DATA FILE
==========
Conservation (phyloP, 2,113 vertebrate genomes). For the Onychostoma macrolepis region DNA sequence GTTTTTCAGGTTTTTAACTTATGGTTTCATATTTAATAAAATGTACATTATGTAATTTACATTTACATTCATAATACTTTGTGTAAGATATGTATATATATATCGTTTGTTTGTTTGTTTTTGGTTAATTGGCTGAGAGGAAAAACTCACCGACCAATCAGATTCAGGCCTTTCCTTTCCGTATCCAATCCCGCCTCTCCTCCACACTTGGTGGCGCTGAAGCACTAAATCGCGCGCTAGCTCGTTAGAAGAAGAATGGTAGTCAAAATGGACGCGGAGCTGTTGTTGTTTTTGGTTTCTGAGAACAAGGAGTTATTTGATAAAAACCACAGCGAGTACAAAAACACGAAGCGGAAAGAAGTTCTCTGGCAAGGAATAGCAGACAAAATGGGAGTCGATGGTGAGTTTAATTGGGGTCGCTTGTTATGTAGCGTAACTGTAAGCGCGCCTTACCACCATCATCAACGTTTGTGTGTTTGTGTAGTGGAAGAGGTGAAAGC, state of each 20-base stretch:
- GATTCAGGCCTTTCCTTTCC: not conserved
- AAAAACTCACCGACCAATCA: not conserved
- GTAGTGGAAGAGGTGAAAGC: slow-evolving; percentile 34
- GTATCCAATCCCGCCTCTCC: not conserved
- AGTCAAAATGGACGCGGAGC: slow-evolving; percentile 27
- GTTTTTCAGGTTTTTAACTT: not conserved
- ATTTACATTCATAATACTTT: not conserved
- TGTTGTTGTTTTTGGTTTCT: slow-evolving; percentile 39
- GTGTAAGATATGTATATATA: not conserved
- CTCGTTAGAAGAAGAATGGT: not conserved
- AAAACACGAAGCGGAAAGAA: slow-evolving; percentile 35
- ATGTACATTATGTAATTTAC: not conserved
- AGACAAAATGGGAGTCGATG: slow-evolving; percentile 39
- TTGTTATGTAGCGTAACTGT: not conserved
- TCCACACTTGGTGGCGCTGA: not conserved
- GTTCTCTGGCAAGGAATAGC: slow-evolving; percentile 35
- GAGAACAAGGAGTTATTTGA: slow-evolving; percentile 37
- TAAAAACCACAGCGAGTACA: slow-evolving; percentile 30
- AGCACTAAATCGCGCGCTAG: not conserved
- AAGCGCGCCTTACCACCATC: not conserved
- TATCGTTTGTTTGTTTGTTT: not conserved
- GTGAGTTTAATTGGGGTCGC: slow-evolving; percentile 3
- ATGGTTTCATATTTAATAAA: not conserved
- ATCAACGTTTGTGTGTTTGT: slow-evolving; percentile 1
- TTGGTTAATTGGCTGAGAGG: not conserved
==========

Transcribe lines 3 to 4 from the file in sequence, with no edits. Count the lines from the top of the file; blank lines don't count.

- AAAAACTCACCGACCAATCA: not conserved
- GTAGTGGAAGAGGTGAAAGC: slow-evolving; percentile 34